We’ve discussed humanity’s eventual expansion into the galaxy a few times before — see What Are We Learning from SETI?, where we said:
Assume we could travel at, say, around one-third of lightspeed, so that a large shipload of settlers could travel to a nearby star in about a dozen years. … Then assume that stars with habitable planets are, on average, not more than about 5 light years away from each other, so we can gradually expand our domain without encountering any impossible distance barriers. And then assume that each new settlement — if educated and well-equipped — could develop itself sufficiently so that in, say, about three generations (less than a century) it would be able to launch some of its own people to settle the next habitable system. Population growth will be the biggest constraint to such rapid expansion, but once a new world is settled more ships will arrive, so population shouldn’t be a problem.
If those assumptions are reasonable — and we’ll all be dead before anyone really knows — then the domain of human-occupied space can expand every century at a rate of roughly 5 light years in every direction. That’s a sphere which grows 10 light years in diameter every 100 years. In a thousand years the sphere of human-occupied space will be 100 light years across. That’s nice, but it’s no big deal. There could be several isolated pockets like that here and there in the galaxy, but they’re so far away that we’ve never noticed them. However, it doesn’t stop there.
Multiply our expansion time by 1,000, and conservatively assume no technological improvements over all that time. You get a sphere of human space that’s 100,000 light years across in only a million years. Think about that. The Milky Way galaxy is roughly 100,000 light years across.
In Evolution and the Conquest of the Galaxy we discussed the evolutionary consequences of humanity moving out in different directions, unable to breed with their distant cousins elsewhere in the galaxy. And in Humanity’s Next Adventure — Trek Three, we discussed humanity’s expansion out of Africa to all the habitable places on Earth, which undoubtedly protected us from extinction. By living everywhere they could, humans were immune from being wiped out by a local geological disaster.
Going to the stars is the same thing as migrating out of Africa, but on a bigger scale. Expansion throughout the galaxy is essential to assure our survival. When humans are living on several different planets orbiting other stars, we can’t be exterminated by a local planetary disaster like the dinosaurs were, or by the eventual death of the Sun.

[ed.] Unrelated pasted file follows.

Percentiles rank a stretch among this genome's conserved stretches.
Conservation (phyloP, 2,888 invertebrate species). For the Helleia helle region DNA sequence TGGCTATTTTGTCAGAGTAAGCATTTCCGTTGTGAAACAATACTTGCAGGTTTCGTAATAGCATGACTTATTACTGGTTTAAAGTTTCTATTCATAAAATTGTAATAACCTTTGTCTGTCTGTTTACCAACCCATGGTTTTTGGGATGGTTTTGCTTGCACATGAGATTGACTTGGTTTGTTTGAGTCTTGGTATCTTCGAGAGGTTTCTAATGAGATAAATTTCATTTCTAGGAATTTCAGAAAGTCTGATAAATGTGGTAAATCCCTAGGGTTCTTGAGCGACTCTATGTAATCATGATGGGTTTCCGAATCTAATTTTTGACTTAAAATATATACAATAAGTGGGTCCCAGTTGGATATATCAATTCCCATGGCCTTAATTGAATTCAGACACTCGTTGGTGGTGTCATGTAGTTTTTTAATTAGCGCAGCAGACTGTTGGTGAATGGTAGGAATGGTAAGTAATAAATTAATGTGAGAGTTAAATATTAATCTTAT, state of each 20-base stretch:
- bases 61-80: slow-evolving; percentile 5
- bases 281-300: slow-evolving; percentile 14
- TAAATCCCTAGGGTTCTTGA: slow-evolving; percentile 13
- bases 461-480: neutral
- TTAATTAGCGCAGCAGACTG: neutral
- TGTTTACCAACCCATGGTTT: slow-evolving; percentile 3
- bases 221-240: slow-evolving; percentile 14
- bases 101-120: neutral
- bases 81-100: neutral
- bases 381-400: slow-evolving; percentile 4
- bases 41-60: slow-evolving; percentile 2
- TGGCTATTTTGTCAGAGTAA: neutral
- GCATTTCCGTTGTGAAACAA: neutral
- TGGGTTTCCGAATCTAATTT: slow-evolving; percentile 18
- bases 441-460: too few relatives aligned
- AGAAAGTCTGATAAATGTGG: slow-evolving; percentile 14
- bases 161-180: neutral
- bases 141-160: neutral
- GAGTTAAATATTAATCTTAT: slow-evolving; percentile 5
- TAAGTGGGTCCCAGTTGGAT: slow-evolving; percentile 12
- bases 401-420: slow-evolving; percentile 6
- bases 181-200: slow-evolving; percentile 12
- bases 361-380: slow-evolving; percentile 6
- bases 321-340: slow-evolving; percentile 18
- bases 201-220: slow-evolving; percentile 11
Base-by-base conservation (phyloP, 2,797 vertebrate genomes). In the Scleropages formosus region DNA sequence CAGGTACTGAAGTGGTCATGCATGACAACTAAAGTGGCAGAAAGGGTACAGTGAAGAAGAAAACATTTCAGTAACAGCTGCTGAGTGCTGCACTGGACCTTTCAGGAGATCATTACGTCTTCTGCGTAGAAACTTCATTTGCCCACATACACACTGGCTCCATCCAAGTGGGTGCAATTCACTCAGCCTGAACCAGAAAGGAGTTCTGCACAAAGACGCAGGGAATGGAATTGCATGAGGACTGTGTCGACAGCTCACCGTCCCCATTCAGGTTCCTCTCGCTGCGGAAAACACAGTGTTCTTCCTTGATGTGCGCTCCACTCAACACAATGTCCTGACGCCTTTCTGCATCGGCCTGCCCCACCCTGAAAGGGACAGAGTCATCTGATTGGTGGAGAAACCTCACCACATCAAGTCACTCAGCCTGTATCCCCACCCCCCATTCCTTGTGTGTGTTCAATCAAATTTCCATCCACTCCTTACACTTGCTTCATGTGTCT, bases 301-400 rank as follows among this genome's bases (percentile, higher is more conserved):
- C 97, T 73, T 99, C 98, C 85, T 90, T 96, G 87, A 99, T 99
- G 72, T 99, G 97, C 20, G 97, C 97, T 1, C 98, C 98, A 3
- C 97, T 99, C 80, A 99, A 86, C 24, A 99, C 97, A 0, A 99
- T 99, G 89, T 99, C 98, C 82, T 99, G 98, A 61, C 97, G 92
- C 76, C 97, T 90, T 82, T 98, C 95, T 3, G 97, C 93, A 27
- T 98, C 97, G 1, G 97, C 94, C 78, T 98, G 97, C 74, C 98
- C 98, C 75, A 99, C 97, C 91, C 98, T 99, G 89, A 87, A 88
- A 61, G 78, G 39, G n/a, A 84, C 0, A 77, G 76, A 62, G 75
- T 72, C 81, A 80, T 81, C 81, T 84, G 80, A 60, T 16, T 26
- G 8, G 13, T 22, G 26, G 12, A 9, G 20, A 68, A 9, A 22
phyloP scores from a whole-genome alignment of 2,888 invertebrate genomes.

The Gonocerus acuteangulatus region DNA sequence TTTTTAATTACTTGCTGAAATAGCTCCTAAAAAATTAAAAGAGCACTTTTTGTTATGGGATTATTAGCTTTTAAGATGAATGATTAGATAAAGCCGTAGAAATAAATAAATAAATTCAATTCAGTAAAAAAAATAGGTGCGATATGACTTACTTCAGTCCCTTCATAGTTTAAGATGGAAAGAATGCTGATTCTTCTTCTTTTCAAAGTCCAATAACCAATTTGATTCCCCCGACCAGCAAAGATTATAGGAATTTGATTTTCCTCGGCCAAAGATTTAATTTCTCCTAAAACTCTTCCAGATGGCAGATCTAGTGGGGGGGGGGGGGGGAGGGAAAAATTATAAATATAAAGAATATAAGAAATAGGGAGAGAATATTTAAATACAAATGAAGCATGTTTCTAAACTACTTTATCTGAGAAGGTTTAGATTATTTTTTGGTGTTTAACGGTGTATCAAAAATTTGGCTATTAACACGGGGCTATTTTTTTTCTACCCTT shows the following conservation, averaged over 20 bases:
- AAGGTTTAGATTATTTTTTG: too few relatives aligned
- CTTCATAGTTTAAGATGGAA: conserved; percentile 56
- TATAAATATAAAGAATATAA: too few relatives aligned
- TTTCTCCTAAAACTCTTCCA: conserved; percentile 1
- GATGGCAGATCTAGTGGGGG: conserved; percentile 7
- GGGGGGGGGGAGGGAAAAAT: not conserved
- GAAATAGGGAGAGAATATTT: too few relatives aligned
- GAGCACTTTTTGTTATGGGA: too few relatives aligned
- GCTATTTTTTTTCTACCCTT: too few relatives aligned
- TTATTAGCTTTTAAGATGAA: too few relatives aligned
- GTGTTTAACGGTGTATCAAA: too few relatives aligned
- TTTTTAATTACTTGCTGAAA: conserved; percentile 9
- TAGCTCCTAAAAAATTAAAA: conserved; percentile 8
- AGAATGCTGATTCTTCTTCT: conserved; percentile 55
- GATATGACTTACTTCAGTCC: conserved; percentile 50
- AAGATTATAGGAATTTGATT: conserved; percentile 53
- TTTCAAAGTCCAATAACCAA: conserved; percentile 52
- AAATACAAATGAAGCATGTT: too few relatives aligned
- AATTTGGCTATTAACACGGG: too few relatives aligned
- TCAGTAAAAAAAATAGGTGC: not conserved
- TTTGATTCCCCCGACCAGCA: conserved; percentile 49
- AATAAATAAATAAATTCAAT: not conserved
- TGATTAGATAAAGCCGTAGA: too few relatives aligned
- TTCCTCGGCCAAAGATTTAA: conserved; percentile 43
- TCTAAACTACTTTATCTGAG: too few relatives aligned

In this essay we’re not going to adopt the argument of Stephen Hawking, that if we don’t go soon we’ll destroy ourselves. Instead, we’ll discuss the possibility that — despite the technological possibility of doing it — we won’t expand to the stars. Why wouldn’t we? Religion could be the reason, but this isn’t an argument for atheism.
If the dominant belief of Earth’s population is that science is evil and man is a sinful, unworthy creature, then: (1) we won’t think ourselves worthy of surviving beyond the time allotted to us on Earth; and (2) we won’t develop the technology to go to the stars. All of humanity’s efforts will be directed to seeking divine help and forgiveness.
That would be the ultimate disaster. If we remain a one-planet species, we’re doomed to extinction. If an asteroid collision doesn’t get us, maybe a bunch of supervolcano eruptions will, or another ice age, or a plague. Our planet has known mass extinctions before, and there’s no reason there won’t be more in the future. Even if there are none, the Sun’s lifespan is limited. It’s going to run out of fuel and die about 5 billion years from now, so our time on Earth is limited.
Then there’s the possibility of intelligent aliens out there. If we can dream of occupying all the the galaxy’s habitable planets in “only” a million years, so can they. Maybe some have already begun their expansion, but they’re still far enough away that we haven’t noticed them yet — but we will. What would it be like, being a one-planet species in someone else’s galaxy? It’s not the future your Curmudgeon hopes for, but it’s not very far from the way some religious sects think things are right now — and they accept it.
Will we go to the stars and occupy the galaxy, or will we cringe in fear here on Earth? Some might ask: “Are we worthy of being a galactic species?” What determines worthiness? If we do it, we’ll survive, and by definition we’ll be worthy. But if humanity is in the grip of a sect that teaches we are essentially unworthy, then we’re not going anywhere. In that case, you can add one more possible cause for our eventual extinction — death by religion. Humanity has some decisions to make.
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